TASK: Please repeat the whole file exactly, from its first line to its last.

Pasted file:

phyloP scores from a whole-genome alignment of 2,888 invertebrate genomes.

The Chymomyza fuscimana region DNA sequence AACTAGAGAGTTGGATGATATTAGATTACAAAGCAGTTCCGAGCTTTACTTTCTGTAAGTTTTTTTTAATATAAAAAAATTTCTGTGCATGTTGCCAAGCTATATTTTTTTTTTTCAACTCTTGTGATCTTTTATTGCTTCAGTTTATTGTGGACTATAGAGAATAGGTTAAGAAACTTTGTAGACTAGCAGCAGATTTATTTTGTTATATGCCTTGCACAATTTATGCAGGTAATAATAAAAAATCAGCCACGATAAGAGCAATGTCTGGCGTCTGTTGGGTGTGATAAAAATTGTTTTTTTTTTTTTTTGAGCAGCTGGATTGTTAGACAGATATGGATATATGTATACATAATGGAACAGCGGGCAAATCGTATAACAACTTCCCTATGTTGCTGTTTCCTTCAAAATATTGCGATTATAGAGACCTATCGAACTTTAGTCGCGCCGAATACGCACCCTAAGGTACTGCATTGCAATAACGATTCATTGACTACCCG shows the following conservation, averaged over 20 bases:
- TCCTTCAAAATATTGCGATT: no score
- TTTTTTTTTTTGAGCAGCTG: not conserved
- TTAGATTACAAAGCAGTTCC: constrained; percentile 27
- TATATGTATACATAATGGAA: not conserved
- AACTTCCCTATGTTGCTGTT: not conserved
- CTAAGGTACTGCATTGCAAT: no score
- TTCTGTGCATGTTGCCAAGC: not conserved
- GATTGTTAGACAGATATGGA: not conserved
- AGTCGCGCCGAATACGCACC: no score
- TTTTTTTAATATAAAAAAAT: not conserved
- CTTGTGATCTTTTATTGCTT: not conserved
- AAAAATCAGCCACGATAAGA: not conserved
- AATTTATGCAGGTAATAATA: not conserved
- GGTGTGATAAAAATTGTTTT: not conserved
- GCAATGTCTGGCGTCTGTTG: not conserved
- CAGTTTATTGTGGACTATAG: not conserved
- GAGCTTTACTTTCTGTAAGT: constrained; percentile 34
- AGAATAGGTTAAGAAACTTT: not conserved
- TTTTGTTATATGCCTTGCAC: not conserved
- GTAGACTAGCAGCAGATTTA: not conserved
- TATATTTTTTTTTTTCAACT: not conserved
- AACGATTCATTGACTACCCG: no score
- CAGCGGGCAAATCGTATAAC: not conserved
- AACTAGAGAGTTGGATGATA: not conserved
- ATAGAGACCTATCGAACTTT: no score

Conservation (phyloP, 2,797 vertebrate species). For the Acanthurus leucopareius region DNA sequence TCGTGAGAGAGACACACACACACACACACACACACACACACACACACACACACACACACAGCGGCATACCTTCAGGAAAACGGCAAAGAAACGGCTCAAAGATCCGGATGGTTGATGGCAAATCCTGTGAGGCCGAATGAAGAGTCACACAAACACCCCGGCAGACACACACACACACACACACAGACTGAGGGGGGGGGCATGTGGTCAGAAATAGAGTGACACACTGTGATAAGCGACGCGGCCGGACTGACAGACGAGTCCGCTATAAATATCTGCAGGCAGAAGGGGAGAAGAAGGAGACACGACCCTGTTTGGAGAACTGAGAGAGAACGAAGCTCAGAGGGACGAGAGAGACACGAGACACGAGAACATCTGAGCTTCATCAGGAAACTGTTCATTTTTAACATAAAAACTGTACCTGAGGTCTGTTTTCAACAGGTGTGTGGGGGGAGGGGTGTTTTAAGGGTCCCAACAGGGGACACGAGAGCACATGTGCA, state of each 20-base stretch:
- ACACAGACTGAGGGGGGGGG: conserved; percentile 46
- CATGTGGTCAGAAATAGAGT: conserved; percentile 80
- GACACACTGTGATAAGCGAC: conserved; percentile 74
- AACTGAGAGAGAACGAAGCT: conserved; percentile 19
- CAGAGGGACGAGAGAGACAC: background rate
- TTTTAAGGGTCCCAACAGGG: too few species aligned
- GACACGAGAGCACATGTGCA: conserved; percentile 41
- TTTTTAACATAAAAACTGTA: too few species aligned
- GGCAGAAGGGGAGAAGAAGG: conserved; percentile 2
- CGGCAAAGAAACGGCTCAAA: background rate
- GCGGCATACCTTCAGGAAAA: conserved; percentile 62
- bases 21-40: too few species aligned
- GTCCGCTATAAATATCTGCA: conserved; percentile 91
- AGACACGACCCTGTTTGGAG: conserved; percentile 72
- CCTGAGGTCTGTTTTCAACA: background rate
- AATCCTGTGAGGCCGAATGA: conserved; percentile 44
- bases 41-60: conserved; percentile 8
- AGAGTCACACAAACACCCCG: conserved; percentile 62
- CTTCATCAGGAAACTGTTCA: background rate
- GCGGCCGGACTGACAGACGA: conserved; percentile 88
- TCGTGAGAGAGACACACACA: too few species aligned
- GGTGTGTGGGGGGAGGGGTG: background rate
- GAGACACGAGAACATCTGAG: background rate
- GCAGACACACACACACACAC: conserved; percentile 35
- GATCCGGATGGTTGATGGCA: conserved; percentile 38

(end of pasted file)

phyloP scores from a whole-genome alignment of 2,888 invertebrate genomes.

The Chymomyza fuscimana region DNA sequence AACTAGAGAGTTGGATGATATTAGATTACAAAGCAGTTCCGAGCTTTACTTTCTGTAAGTTTTTTTTAATATAAAAAAATTTCTGTGCATGTTGCCAAGCTATATTTTTTTTTTTCAACTCTTGTGATCTTTTATTGCTTCAGTTTATTGTGGACTATAGAGAATAGGTTAAGAAACTTTGTAGACTAGCAGCAGATTTATTTTGTTATATGCCTTGCACAATTTATGCAGGTAATAATAAAAAATCAGCCACGATAAGAGCAATGTCTGGCGTCTGTTGGGTGTGATAAAAATTGTTTTTTTTTTTTTTTGAGCAGCTGGATTGTTAGACAGATATGGATATATGTATACATAATGGAACAGCGGGCAAATCGTATAACAACTTCCCTATGTTGCTGTTTCCTTCAAAATATTGCGATTATAGAGACCTATCGAACTTTAGTCGCGCCGAATACGCACCCTAAGGTACTGCATTGCAATAACGATTCATTGACTACCCG shows the following conservation, averaged over 20 bases:
- TCCTTCAAAATATTGCGATT: no score
- TTTTTTTTTTTGAGCAGCTG: not conserved
- TTAGATTACAAAGCAGTTCC: constrained; percentile 27
- TATATGTATACATAATGGAA: not conserved
- AACTTCCCTATGTTGCTGTT: not conserved
- CTAAGGTACTGCATTGCAAT: no score
- TTCTGTGCATGTTGCCAAGC: not conserved
- GATTGTTAGACAGATATGGA: not conserved
- AGTCGCGCCGAATACGCACC: no score
- TTTTTTTAATATAAAAAAAT: not conserved
- CTTGTGATCTTTTATTGCTT: not conserved
- AAAAATCAGCCACGATAAGA: not conserved
- AATTTATGCAGGTAATAATA: not conserved
- GGTGTGATAAAAATTGTTTT: not conserved
- GCAATGTCTGGCGTCTGTTG: not conserved
- CAGTTTATTGTGGACTATAG: not conserved
- GAGCTTTACTTTCTGTAAGT: constrained; percentile 34
- AGAATAGGTTAAGAAACTTT: not conserved
- TTTTGTTATATGCCTTGCAC: not conserved
- GTAGACTAGCAGCAGATTTA: not conserved
- TATATTTTTTTTTTTCAACT: not conserved
- AACGATTCATTGACTACCCG: no score
- CAGCGGGCAAATCGTATAAC: not conserved
- AACTAGAGAGTTGGATGATA: not conserved
- ATAGAGACCTATCGAACTTT: no score

Conservation (phyloP, 2,797 vertebrate species). For the Acanthurus leucopareius region DNA sequence TCGTGAGAGAGACACACACACACACACACACACACACACACACACACACACACACACACAGCGGCATACCTTCAGGAAAACGGCAAAGAAACGGCTCAAAGATCCGGATGGTTGATGGCAAATCCTGTGAGGCCGAATGAAGAGTCACACAAACACCCCGGCAGACACACACACACACACACACAGACTGAGGGGGGGGGCATGTGGTCAGAAATAGAGTGACACACTGTGATAAGCGACGCGGCCGGACTGACAGACGAGTCCGCTATAAATATCTGCAGGCAGAAGGGGAGAAGAAGGAGACACGACCCTGTTTGGAGAACTGAGAGAGAACGAAGCTCAGAGGGACGAGAGAGACACGAGACACGAGAACATCTGAGCTTCATCAGGAAACTGTTCATTTTTAACATAAAAACTGTACCTGAGGTCTGTTTTCAACAGGTGTGTGGGGGGAGGGGTGTTTTAAGGGTCCCAACAGGGGACACGAGAGCACATGTGCA, state of each 20-base stretch:
- ACACAGACTGAGGGGGGGGG: conserved; percentile 46
- CATGTGGTCAGAAATAGAGT: conserved; percentile 80
- GACACACTGTGATAAGCGAC: conserved; percentile 74
- AACTGAGAGAGAACGAAGCT: conserved; percentile 19
- CAGAGGGACGAGAGAGACAC: background rate
- TTTTAAGGGTCCCAACAGGG: too few species aligned
- GACACGAGAGCACATGTGCA: conserved; percentile 41
- TTTTTAACATAAAAACTGTA: too few species aligned
- GGCAGAAGGGGAGAAGAAGG: conserved; percentile 2
- CGGCAAAGAAACGGCTCAAA: background rate
- GCGGCATACCTTCAGGAAAA: conserved; percentile 62
- bases 21-40: too few species aligned
- GTCCGCTATAAATATCTGCA: conserved; percentile 91
- AGACACGACCCTGTTTGGAG: conserved; percentile 72
- CCTGAGGTCTGTTTTCAACA: background rate
- AATCCTGTGAGGCCGAATGA: conserved; percentile 44
- bases 41-60: conserved; percentile 8
- AGAGTCACACAAACACCCCG: conserved; percentile 62
- CTTCATCAGGAAACTGTTCA: background rate
- GCGGCCGGACTGACAGACGA: conserved; percentile 88
- TCGTGAGAGAGACACACACA: too few species aligned
- GGTGTGTGGGGGGAGGGGTG: background rate
- GAGACACGAGAACATCTGAG: background rate
- GCAGACACACACACACACAC: conserved; percentile 35
- GATCCGGATGGTTGATGGCA: conserved; percentile 38